Atlanta-based Delta Air Lines Inc. will file applications shortly to codeshare with its partner, Italy-based Alitalia, to additional destinations in Africa, said Leo Mullin, Delta CEO and chairman, during a presentation last week at the PanAfrican-Caribbean Conference on Air Transportation.
The new offerings will build upon Delta’s codeshare with South African Airways, a relationship established in 1999, that provides direct flight service from Atlanta to Johannesburg, South Africa, he said.
“With more than 10% of the world’s population and vast reserves of natural resources, Africa represents a market no global carrier, indeed no global corporation, should ignore,” said Mr. Mullin, adding that Delta remains committed to serving both Africa and the Caribbean, despite the current difficulties in the airline industry.
Between February 2000 and February 2001, for example, the number of Delta codeshare passengers ticketed for travel between the United States and Africa tripled from 31,000 to 95,000, he said.
However, he cautioned that, as in any developing market, Delta’s limited resources dictate that “we walk before we run.”
Codeshare agreements and alliances, which allow carriers to share risks and leverage resources, offer the best path for Delta currently in fostering continued development of routes from the U.S. to Africa and the Caribbean, he explained.
“We would very much like to serve Africa directly,” he said, but could give no timetable as to when precisely that will happen.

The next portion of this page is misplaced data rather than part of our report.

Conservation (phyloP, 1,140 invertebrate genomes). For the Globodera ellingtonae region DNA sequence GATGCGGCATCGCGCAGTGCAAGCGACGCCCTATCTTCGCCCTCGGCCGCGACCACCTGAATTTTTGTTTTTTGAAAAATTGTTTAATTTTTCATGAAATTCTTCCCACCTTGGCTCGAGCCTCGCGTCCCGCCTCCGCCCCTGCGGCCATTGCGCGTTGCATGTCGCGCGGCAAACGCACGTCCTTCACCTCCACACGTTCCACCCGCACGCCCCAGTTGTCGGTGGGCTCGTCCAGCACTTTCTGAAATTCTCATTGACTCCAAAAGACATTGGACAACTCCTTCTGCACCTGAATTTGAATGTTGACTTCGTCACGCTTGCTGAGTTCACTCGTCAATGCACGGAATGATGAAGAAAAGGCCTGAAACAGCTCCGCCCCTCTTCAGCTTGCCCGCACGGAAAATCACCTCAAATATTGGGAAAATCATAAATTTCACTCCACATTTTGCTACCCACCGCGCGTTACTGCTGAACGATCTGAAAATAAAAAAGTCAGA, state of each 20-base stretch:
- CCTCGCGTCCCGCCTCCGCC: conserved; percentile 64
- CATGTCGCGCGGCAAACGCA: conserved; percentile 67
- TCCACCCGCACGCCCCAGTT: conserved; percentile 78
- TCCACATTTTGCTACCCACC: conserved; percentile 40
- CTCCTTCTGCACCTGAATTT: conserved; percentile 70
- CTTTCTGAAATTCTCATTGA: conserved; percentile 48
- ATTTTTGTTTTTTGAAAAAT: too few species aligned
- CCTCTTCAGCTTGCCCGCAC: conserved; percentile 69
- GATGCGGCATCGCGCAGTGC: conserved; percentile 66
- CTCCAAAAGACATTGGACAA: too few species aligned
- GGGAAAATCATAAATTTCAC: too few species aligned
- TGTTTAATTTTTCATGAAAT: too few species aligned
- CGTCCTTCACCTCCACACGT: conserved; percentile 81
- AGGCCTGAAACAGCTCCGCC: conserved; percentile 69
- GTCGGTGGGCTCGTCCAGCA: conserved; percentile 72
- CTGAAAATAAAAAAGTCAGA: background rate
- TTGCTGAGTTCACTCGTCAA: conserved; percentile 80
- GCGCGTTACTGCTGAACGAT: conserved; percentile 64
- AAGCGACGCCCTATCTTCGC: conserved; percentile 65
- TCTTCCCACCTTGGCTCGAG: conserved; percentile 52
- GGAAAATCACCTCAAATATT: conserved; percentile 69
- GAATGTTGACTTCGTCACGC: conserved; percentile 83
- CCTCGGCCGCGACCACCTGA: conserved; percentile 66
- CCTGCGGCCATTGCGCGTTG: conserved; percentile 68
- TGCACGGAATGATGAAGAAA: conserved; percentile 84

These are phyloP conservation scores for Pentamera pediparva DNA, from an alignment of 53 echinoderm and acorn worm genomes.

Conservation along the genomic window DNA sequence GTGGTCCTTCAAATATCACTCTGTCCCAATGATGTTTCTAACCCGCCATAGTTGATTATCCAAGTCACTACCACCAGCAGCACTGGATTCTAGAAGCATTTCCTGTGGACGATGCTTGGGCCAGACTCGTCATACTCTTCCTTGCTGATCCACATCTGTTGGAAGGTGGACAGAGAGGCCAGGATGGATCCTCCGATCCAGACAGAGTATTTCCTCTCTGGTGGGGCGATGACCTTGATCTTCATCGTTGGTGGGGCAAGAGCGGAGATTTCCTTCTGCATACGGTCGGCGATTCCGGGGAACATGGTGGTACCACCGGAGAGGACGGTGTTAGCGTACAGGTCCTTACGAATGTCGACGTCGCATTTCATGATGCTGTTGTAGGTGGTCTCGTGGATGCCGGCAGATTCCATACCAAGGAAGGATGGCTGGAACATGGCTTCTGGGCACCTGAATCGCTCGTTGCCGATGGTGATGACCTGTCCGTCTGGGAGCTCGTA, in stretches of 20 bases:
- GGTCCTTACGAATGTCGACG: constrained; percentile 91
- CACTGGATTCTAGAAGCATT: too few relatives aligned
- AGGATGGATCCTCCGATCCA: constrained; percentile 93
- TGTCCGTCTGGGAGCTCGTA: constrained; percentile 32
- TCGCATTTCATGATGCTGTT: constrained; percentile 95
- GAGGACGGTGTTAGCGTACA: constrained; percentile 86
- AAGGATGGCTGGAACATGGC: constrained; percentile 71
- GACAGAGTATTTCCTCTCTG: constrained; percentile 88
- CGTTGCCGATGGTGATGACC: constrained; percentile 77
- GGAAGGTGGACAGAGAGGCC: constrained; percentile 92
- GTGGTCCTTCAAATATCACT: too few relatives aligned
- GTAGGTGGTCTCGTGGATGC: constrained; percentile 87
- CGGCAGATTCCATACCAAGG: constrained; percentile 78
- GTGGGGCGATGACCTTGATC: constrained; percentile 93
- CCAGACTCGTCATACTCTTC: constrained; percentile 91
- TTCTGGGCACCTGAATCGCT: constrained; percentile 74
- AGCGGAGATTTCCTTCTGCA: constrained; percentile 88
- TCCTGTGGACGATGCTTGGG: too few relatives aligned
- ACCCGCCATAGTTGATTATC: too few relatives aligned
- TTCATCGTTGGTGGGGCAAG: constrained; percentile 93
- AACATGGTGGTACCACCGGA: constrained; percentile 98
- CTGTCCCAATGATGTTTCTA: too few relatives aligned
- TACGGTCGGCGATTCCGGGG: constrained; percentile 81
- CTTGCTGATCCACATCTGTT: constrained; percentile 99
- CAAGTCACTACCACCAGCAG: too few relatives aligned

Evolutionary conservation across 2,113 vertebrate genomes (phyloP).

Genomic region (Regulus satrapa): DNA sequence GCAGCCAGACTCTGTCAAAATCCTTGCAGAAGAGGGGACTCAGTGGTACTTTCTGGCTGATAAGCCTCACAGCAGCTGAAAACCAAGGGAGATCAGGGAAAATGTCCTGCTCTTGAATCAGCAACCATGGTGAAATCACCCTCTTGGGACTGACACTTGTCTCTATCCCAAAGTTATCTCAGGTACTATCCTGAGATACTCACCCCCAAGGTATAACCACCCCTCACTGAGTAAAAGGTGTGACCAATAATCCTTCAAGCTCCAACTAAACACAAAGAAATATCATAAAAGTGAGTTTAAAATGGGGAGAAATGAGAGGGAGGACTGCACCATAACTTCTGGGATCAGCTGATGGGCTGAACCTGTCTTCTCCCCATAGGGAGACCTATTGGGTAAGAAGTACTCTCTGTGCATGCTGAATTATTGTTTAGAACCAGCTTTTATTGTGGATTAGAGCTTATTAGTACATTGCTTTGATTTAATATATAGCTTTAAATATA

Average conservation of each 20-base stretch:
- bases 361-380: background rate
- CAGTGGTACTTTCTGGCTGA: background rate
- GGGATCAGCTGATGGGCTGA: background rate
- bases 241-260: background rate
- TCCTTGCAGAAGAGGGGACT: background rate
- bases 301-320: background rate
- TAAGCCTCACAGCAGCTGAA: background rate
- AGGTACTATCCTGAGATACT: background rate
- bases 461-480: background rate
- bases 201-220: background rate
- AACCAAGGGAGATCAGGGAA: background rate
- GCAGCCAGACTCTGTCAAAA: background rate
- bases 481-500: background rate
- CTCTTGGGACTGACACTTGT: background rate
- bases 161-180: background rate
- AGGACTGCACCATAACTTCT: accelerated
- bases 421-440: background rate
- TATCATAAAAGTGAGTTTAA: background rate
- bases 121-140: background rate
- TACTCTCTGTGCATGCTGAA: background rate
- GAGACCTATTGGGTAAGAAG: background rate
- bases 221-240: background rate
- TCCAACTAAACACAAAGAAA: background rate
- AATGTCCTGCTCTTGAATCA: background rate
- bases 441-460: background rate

Delta also serves 19 African cities through its Air France codeshare relationship and four cities in North Africa in cooperation with Royal Air Maroc, Mr. Mullin added.
The company, he said, has achieved similar success with its Air Jamaica codeshares, a partnership established in 1998 that has seen 10% growth in passengers traveling to various Caribbean destinations each year since 1999.
Mr. Mullin also said that the rejuvenation of the lagging airline industry will partially rely on the return of “hassle-free” travel, bringing an end to inconvenience and delays prompted by new security measures.
He views the most promising tool to be a computerized “trusted passenger” system that would use software to profile passengers for potential threats. Mr. Mullin said the system would not engage in racial profiling, a phenomenon he called “an abomination to us all.”
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